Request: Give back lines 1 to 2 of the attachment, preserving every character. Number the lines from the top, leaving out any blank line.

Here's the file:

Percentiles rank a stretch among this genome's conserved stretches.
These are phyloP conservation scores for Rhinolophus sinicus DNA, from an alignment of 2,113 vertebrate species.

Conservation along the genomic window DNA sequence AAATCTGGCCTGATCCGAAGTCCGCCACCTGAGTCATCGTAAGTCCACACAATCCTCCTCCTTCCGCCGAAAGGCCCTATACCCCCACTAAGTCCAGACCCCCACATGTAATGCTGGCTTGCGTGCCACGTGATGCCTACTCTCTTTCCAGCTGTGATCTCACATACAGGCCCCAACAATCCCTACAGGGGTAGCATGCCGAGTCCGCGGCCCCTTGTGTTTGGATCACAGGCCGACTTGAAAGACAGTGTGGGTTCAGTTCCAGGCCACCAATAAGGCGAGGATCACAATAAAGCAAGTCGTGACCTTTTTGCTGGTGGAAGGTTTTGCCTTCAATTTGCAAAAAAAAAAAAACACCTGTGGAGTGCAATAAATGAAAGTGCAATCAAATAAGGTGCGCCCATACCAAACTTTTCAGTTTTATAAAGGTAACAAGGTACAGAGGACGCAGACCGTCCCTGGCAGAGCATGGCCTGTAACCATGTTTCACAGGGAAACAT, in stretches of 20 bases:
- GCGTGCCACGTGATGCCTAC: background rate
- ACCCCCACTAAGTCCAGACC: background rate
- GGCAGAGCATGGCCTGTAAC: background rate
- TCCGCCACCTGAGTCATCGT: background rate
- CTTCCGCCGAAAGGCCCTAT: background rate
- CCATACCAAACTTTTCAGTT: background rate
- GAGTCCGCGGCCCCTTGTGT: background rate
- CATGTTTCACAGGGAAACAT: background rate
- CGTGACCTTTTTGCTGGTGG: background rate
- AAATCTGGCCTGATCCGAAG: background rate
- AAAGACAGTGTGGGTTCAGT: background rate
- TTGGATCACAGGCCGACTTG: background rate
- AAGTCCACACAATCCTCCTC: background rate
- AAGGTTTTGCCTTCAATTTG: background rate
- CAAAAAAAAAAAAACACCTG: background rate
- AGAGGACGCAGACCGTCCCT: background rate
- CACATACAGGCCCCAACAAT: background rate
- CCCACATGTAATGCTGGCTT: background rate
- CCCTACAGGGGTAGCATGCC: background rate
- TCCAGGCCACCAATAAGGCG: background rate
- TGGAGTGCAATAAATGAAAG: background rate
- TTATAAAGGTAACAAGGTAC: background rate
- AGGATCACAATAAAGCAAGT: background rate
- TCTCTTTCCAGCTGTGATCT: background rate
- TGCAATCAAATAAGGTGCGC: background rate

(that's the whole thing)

Percentiles rank a stretch among this genome's conserved stretches.
These are phyloP conservation scores for Rhinolophus sinicus DNA, from an alignment of 2,113 vertebrate species.